Conceptually, private mobile networks function similarly to Wireless Local Area Networks (WLANs), with flexibility, coverage, and cost-savings providing them with a major advantage over traditional wired networks. That said, there are some key differences. Security is enhanced via SIM card technology, using the Secure Element embedded in the chip to ensure that device authentication mechanisms are stronger than WiFi.
Meanwhile, network functions and Quality of Service (QoS) are managed by a mobile core network. This allows performance to be optimized according to devices’ needs inside the network. Finally, data and voice are primarily transported using licensed spectrum, minimizing the potential radio interference that WiFi is susceptible to.
The past two years have seen considerable developments in the mobile industry. 5G networks have begun rollouts, while cellular IoT connections have risen globally from 633 million in 2017 to over 1.6 billion in 2019. Businesses now view a digital-first, connected strategy imperative to their operations. This has only been strengthened by the impact of COVID-19, underlining the need for remote monitoring, asset tracking, and automation.
The business case for private LTE or 5G networks is strong. Private Land Mobile Radio/Professional Mobile Radio (LMR/PMR) networks have long been used for services ranging from taxis to the military. However, legacy LMR/PMR networks are mainly designed for voice applications, while the standards they are built upon are aging.
Private LTE networks offer many new advantages, both in application performance and flexibility, and security. This opens up the opportunity to migrate existing LMR/PMR customers to private LTE and, later, private 5G networks. This is also beneficial for new customers with specific connectivity requirements that all-purpose communications networks cannot meet. This hypothesis is underlined by a study conducted by Nokia and Harvard University, which identified over 14.5 million potential sites for private LTE deployments globally.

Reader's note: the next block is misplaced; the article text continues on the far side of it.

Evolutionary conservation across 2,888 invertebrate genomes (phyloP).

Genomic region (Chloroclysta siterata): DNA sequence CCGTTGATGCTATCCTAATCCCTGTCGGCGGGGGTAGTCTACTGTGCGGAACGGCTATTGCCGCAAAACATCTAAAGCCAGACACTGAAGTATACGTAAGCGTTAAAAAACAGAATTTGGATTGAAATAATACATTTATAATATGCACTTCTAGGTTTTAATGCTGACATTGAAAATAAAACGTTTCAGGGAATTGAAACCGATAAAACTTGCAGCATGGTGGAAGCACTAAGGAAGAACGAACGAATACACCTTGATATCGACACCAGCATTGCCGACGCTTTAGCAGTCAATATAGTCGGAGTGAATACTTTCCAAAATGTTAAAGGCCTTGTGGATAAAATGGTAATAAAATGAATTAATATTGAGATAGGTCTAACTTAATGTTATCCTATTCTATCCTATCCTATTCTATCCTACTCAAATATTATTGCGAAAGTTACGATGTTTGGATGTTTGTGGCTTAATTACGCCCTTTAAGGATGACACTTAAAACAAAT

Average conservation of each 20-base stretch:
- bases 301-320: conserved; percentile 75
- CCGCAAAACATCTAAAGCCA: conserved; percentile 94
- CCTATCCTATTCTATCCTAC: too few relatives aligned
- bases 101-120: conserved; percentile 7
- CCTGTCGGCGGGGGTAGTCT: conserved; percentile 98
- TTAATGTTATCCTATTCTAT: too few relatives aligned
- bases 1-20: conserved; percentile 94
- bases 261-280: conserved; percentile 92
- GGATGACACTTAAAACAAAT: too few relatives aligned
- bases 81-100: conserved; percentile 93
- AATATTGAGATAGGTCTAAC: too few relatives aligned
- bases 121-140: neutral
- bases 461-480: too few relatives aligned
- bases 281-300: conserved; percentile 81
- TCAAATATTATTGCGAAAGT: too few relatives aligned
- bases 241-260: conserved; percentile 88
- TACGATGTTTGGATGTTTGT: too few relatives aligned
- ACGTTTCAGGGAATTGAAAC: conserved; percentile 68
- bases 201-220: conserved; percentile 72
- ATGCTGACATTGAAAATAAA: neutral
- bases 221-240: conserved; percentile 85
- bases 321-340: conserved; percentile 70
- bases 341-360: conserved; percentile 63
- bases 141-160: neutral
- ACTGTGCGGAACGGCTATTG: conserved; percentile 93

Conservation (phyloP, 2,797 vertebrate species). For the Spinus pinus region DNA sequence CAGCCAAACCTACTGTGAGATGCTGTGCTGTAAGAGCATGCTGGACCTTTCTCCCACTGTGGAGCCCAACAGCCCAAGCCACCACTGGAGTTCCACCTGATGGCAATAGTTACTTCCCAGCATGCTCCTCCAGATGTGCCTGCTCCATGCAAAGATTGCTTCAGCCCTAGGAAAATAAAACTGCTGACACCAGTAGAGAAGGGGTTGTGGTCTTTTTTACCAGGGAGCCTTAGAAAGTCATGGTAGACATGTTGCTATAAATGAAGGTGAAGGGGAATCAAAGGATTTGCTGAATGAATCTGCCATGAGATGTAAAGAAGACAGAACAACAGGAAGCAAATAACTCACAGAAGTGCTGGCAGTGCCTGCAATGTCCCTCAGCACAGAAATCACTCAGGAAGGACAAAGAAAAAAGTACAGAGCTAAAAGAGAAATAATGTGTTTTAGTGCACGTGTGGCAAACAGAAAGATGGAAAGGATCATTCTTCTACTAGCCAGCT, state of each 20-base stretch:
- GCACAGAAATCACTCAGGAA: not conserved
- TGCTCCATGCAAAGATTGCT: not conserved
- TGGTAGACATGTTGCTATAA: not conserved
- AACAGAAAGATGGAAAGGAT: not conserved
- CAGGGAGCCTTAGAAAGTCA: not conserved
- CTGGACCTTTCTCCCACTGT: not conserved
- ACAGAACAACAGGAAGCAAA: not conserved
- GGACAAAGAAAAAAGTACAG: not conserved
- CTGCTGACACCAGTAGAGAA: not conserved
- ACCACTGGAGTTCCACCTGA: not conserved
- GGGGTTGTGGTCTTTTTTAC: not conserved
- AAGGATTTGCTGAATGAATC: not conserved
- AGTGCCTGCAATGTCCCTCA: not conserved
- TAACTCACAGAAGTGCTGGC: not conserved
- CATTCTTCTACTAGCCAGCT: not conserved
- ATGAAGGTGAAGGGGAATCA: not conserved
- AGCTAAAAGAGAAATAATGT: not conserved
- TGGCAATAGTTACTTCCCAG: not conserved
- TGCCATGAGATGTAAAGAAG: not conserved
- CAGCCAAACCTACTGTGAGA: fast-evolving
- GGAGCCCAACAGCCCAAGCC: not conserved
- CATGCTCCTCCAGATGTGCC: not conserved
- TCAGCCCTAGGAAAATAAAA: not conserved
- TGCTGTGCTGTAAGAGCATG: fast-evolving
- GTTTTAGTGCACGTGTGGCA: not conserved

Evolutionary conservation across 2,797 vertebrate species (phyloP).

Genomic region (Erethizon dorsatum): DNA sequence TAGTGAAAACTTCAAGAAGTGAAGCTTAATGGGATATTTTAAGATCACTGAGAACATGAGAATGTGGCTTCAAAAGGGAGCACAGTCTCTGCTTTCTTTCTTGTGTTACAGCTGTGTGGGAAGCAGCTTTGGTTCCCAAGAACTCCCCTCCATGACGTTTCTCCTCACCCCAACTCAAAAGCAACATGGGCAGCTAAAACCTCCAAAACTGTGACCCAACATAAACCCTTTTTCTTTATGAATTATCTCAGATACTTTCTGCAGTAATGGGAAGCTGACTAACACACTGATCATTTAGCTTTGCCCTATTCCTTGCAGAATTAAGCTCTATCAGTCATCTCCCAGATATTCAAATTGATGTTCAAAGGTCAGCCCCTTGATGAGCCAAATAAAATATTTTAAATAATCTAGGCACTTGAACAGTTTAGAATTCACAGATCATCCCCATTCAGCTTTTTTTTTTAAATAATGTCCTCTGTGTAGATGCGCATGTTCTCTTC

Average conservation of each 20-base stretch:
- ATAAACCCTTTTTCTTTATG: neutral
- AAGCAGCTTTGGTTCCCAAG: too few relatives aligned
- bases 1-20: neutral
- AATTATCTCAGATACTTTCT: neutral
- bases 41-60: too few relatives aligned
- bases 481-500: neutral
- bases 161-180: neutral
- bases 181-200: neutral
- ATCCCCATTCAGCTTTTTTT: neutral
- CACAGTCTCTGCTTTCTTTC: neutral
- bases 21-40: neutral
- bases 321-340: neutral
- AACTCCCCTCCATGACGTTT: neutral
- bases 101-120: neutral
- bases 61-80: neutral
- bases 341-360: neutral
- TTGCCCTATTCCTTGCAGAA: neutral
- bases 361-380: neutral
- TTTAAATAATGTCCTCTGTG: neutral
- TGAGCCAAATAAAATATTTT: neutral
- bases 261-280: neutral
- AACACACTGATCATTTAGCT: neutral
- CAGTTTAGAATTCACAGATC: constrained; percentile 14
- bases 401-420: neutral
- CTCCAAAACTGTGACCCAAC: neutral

Private LTE networks essentially shrink an operator’s LTE mobile radio infrastructure and core network into a smaller, dedicated area not accessible by public mobile subscribers. This makes deployments ideal for underground, in-building, campus type areas. Examples include those in mining, manufacturing, industrial, sports, enterprise environments, and even smart cities.
Ocado, a British online supermarket, has highlighted this as a reason to deploy a custom private LTE network in its packing warehouses, connecting around 1,000 robots.
Rio Tinto, a mining company, has deployed a private LTE network covering 15 mines using only four base stations. In contrast, Airbus has launched a solution using a stratospheric balloon to provide 20KM of private LTE coverage.
NRAs Responding to Increasing Enterprise Demand